I do not blame Julia Gillard for circling the horses as she attempts to win the election. I suspect that like Garrett’s fateful 2007 joke “she’ll change everything when she gets in” but for now she is moral powerless at the moment as a leader. She also knows meaningful action on climate change is impossible without a consensus. She might get that if she wins the election by a handsome majority (and if that Kingston poll is replicated widely she will get it too).
But even if she wins, consensus on climate change is out of the question with Tony Abbott as Opposition leader. It also needs an advocating (or at least understanding) media that accepts the inevitability of action to stop climate change. The mainstream Australian media has made no such concession. With their quotidian needs for conflict, they handle platforms to contrarians who prefer to focus on the immediate cost and its impacts, rather than the virtues of the long-term solution and its impacts.
Gillard explained what she meant by consensus. “I do not mean that government can take no action until every member of the community is fully convinced,” she said. Her solution is a Climate Change Commission. Those that think climate change is a communist plot will detest the new CCC with a passion. The same people will equally loathe the Citizens’ Assembly, with its name a whiff of the French Revolution. The media will attack both as toothless tigers redolent of the apparent pointlessness of the 2008 Summit.
But the Summit wasn’t pointless and neither will be these two new bodies. Deliberate democracy may not change votes but it should help push the effect of making the denialists look like flat-earthers. The remaining devil will be in the policy detail which can be ironed out over time. Gillard remains committed to a CPRS and if she wins she will be dealing with the Greens who win have the balance of power after July 2012 (the Senate election is as important as the Lower House one if not more so but is ignored by the media because it lacks the one-on-one drama). Let us hope by then the Greens wake up to the need to grab whatever power you can get and not repeat their mistake of 2009.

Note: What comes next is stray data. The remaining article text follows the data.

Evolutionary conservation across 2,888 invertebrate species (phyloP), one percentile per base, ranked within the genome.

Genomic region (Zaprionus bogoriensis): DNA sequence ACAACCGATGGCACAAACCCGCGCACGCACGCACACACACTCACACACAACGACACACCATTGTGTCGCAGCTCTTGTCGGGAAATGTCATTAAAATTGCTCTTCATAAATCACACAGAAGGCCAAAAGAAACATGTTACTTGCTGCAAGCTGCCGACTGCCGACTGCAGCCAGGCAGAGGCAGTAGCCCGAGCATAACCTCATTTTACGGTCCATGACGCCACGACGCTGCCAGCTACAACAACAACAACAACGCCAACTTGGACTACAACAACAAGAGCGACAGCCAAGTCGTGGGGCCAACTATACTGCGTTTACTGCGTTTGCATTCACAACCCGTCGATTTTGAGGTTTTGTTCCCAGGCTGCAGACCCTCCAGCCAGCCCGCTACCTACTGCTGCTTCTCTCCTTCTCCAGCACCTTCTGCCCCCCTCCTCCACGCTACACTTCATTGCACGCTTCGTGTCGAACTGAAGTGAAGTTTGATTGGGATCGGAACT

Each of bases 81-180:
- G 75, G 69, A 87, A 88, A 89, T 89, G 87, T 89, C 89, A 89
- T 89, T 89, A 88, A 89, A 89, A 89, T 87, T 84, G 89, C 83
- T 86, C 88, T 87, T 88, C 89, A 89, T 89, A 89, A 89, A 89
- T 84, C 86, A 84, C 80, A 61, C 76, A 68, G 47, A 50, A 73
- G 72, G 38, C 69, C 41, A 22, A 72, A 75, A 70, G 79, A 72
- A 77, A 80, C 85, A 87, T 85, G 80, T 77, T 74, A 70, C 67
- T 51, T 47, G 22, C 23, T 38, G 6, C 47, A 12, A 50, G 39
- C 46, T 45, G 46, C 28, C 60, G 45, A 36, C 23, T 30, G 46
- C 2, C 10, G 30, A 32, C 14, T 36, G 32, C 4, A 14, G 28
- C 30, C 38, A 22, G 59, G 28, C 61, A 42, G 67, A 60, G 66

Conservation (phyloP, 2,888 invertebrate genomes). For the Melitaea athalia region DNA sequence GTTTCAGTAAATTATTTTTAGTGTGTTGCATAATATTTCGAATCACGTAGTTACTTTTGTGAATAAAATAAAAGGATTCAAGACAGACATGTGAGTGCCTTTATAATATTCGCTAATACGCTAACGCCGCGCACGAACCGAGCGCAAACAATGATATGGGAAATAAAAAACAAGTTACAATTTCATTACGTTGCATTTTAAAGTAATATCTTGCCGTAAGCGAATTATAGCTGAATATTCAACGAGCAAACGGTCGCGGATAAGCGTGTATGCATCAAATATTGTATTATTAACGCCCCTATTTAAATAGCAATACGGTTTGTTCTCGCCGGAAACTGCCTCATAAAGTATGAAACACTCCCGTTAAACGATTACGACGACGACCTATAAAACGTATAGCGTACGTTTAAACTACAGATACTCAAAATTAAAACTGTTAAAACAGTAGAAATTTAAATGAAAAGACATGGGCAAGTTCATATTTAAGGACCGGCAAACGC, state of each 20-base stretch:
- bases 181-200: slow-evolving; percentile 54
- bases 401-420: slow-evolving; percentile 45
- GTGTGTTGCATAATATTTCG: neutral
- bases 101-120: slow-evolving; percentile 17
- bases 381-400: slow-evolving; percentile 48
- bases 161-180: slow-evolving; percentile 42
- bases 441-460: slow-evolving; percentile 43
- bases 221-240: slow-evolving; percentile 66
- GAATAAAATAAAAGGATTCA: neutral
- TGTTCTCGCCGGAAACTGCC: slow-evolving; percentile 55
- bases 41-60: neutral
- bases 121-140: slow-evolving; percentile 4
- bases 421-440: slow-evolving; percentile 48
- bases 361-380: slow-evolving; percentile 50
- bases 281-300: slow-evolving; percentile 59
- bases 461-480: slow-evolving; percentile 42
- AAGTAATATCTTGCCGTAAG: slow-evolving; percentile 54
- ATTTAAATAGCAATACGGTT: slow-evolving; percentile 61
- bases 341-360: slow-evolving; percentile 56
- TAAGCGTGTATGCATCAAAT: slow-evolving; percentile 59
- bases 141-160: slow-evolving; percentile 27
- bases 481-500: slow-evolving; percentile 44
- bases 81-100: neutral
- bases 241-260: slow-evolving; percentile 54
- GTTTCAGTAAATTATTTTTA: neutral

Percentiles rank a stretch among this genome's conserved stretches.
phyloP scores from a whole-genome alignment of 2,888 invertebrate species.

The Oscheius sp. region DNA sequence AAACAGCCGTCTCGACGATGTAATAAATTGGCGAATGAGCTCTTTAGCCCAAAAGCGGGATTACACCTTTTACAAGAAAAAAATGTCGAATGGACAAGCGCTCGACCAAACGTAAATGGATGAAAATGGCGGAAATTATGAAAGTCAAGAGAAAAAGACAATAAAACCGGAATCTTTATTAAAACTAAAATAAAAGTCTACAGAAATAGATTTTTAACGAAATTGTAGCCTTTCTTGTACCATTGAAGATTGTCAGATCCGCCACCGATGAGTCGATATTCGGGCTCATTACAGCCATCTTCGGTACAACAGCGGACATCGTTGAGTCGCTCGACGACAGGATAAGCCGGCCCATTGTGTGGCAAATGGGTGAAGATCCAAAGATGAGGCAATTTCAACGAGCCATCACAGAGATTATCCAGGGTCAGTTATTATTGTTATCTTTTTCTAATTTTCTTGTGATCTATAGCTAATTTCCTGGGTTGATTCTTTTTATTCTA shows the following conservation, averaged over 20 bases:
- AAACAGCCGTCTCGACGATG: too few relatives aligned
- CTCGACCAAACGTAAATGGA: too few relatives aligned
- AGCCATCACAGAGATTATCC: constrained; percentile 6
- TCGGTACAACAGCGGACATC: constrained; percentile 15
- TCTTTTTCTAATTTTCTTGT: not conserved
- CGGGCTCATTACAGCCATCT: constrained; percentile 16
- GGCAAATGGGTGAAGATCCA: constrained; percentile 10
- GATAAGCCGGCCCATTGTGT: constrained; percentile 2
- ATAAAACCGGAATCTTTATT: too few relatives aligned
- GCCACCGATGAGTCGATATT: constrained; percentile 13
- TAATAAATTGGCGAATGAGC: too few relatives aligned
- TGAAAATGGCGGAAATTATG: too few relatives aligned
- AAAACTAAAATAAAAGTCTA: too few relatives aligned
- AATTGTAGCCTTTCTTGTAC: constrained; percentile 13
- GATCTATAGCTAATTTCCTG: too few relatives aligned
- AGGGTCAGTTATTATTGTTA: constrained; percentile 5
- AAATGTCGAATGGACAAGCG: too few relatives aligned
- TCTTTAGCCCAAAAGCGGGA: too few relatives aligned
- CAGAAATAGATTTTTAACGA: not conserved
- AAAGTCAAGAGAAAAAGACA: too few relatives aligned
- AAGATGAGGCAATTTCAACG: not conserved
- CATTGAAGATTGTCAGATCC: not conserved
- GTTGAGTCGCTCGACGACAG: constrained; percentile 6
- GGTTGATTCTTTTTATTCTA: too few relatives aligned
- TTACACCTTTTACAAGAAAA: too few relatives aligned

Until a proposal becomes the law of the land, we remain headed towards the final act climax of the Tragedy of the Commons. Australia’s electricity generation is projected to grow by nearly 50 per cent between now and 2030 to meet growing demand. Each of us takes a little much out of the garden, knowing all the while its stock is not being replenished. People can be educated out of their selfishness, by being bought or commanded to change. Maybe the CCC or the Citizens Assembly will help. But as long as there is an adversarial nature to our politics and our media, nothing will be done until we move into disaster recovery.
I certainly have no idea what television will look like in 20 years but I suspect whatever medium it transforms into it, its content would still include 7 x 24 news with some kind of local slant. The ABC “News 24” stationed launched today despite the grumblings of Sky News Australia’s owners (and there is no reason in time it cannot become the Al Jazeera of the Asia Pacific, especially if it can nail overseas broadcasting.
There are plenty of misgivings of course, and Sky’s is not the limit. As far back as the 1840s Henry David Thoreau noted our inventions are pretty toys which distract attention from serious things. At time, the US was rapidly linking itself up by magnetic telegraph to Britain and also internally from Maine to Texas.
But as Thoreau reminded us the first news on these newfangled tubes may well have been that Princess Adelaide had the whooping while Maine and Texas, may have nothing important to communicate to each other.
Thoreau was right to sound his warning about the blandness of news into the “broad flapping American ear” but completely wrong in his guess – Maine and Texas had plenty of important things to communicate as they shared in the national imagining of a greater America. The ABC News 24 channel can fulfil a similar role here.
Visionary Managing-Director Mark Scott has no doubts about its raison d’etre. He told his own reporters there should be a 24/7 news channel on Australian free-to-air television and the public broadcaster ABC was ideal to run it “given our history, given our experience, given our resources given our integrity, given our independence.” He says News 24 will ensure the ABC’s future in broadcasting.
Others are not so sure. Jason Wilson said the public is entitled to be sceptical about its long-term expansion. He said the broadcaster is already overstretched and no new resources have been allocated for the channel. It means the station must reuse content for other media, poach staff from other departments and expect the journalists to work longer hours.
Wilson wonders whether ABC are straying too far from “core business” and should be looking at more innovative ways of delivering content in the post-broadcast age. “There’s no convincing case for creating yet another one-size-fits-all continuous news broadcaster when cheap, plentiful bandwidth will allow for the distribution of a plethora of niche, on-demand or streaming audiovisual content,” Wilson said.
As usual Wilson makes astute points. However this long tail approach leaves the audience feeling fragmented which leads to yearning for a more centralised delivery. ABC has a role in providing informed news across Australia. When the national broadcaster was set up in 1932, the newspapers at the time (led by Keith Murdoch) fiercely resisted moves for its radio station to include news. But by the end of World War II, it was increasingly clear the ABC had a mandate to produce despite Murdoch’s best efforts in his wartime role of Director-General of Information.